Letter to the Editor

Take bold steps

Dear Editor:

In Massachusetts, young adults make up 10 percent of the general population but nearly 30 percent of people arrested. That means a disproportionate number of our young people are coming into contact with our criminal justice system. And we must ask: what kind of criminal justice system are they encountering?

Far too often, involvement in the criminal justice system worsens a young person’s prospects, rather than rehabilitating or helping them rejoin their communities by making their way into a job, school, and stable housing. The Council on State Governments Justice Center found that 76 percent of emerging adults (between the ages of 18 and 24) who were released from a Massachusetts county house of correction in 2011 were back in court within three years.

As Middlesex District Attorney, I will prioritize restorative justice programs to match juveniles and young adults with appropriate diversion and restorative justice programs. My office will prioritize recommending more young adults for community rehabilitation, rather than incarceration, which will make it much more likely that young people will find positive outcomes in their communities. We will collect data at each step of the criminal justice process to ensure equity and accountability, and track the success of the programs young people are participating in.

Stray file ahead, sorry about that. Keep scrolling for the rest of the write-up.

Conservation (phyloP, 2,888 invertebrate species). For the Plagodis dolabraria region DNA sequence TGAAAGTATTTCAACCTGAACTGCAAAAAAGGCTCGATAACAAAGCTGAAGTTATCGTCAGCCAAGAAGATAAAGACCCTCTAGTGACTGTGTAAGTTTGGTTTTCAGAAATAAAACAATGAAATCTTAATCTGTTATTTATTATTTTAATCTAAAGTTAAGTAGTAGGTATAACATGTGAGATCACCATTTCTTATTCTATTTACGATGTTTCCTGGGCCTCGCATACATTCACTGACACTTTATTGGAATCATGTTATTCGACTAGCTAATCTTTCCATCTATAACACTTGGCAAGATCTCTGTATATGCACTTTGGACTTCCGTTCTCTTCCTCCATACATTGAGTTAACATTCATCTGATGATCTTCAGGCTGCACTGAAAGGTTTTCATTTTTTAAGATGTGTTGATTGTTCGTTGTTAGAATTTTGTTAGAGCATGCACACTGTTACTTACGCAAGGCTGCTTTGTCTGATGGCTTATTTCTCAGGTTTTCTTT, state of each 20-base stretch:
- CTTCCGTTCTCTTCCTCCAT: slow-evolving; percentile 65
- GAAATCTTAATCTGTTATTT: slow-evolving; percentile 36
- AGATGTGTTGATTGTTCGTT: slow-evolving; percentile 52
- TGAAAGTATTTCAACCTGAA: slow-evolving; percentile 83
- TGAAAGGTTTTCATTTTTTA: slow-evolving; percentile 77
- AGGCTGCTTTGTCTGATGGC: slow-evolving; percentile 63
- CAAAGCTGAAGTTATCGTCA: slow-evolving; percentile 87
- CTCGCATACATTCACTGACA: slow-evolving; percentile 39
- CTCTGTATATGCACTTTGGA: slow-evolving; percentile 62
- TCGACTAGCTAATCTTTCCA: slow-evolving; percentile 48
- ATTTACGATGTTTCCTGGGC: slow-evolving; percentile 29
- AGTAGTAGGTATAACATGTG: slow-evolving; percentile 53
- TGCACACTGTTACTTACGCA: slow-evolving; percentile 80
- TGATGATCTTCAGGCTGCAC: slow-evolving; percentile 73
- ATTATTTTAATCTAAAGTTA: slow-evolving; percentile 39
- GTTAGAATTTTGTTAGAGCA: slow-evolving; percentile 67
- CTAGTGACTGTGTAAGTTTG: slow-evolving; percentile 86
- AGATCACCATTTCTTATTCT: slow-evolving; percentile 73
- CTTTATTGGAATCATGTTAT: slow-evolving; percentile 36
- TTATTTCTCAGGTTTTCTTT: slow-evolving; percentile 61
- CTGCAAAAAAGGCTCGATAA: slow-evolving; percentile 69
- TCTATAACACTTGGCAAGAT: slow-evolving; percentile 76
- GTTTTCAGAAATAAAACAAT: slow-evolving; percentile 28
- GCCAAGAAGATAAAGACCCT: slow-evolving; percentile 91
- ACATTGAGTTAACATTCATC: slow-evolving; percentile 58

I will create a Juvenile and Emerging Adult Bureau in the DA’s office to coordinate this important work. The Bureau will bring together victim-witness advocates, social workers, and prosecutors, and will educate assistant district attorneys and staff about the science of the adolescent brain. The Bureau will work to divert young people into evidence-based programs to interrupt the school-to-prison pipeline and decrease recidivism.

Brain development continues through adolescence and into adulthood. Young people are in a unique stage of brain development until they are almost 25, making them more able to successfully rehabilitate and become successful members of society. The Juvenile and Emerging Adult Bureau will screen every case involving a young person between 18 and 25. We will use this brain science to recommend diversion programs that focus on community service and rehabilitation and on restorative justice initiatives, which seek to repair the harm done to the community outside of the prison system, when they are the appropriate for each case.

Middlesex County is home to 1.6 million people across 54 cities and towns. We cannot keep conducting business as usual when it comes to our adolescents and young adults in the justice system. Too many of our young people — and their talents — are lost from our communities if we do. We must embrace evidenced-based programs that keep young adults out of prisons and put them on a path for productive lives.

Middlesex County needs a District Attorney who will step up and commit to taking bold steps to improve outcomes for young people. I look forward to hearing from you on the campaign trail and seeing you at the polls on September 4. I invite you to get in touch with my campaign at 857-529-7081 or to visit www.donna4da.com to learn more about my vision for both safety and social justice as your next District Attorney.

Candidate for  District Attorney Donna Patalano

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